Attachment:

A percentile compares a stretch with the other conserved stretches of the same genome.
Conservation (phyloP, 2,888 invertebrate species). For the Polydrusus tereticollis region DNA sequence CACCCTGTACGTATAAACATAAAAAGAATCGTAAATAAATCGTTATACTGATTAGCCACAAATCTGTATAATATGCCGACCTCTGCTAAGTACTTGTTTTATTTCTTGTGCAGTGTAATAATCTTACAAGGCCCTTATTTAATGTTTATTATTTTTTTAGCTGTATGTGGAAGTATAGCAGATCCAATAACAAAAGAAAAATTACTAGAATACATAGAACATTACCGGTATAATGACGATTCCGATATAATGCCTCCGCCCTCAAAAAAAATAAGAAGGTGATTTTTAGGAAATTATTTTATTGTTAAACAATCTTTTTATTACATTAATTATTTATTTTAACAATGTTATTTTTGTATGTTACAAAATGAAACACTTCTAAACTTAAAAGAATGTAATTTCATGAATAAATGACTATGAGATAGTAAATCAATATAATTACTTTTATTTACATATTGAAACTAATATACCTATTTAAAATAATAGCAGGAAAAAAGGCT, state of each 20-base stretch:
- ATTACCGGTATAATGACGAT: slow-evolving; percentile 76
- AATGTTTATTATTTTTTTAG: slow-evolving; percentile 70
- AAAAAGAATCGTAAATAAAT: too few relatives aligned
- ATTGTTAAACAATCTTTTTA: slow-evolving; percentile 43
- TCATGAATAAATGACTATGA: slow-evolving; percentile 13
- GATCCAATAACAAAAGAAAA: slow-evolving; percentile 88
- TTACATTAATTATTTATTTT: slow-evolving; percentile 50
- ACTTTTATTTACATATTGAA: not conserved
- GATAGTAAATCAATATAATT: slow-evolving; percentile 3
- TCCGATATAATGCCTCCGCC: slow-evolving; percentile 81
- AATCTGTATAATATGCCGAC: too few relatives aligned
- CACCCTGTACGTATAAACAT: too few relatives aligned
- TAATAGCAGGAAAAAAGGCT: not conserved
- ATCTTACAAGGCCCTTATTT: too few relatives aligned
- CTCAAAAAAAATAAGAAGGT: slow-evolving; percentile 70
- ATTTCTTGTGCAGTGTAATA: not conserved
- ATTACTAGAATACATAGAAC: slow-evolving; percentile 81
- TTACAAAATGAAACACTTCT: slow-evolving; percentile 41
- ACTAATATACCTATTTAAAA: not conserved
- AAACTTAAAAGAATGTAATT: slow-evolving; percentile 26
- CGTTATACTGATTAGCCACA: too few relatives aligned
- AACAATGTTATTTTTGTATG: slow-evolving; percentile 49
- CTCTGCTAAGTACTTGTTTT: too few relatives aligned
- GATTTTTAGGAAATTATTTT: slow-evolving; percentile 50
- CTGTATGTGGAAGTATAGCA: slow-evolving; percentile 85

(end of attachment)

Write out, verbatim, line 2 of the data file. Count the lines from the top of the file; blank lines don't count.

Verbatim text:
Conservation (phyloP, 2,888 invertebrate species). For the Polydrusus tereticollis region DNA sequence CACCCTGTACGTATAAACATAAAAAGAATCGTAAATAAATCGTTATACTGATTAGCCACAAATCTGTATAATATGCCGACCTCTGCTAAGTACTTGTTTTATTTCTTGTGCAGTGTAATAATCTTACAAGGCCCTTATTTAATGTTTATTATTTTTTTAGCTGTATGTGGAAGTATAGCAGATCCAATAACAAAAGAAAAATTACTAGAATACATAGAACATTACCGGTATAATGACGATTCCGATATAATGCCTCCGCCCTCAAAAAAAATAAGAAGGTGATTTTTAGGAAATTATTTTATTGTTAAACAATCTTTTTATTACATTAATTATTTATTTTAACAATGTTATTTTTGTATGTTACAAAATGAAACACTTCTAAACTTAAAAGAATGTAATTTCATGAATAAATGACTATGAGATAGTAAATCAATATAATTACTTTTATTTACATATTGAAACTAATATACCTATTTAAAATAATAGCAGGAAAAAAGGCT, state of each 20-base stretch: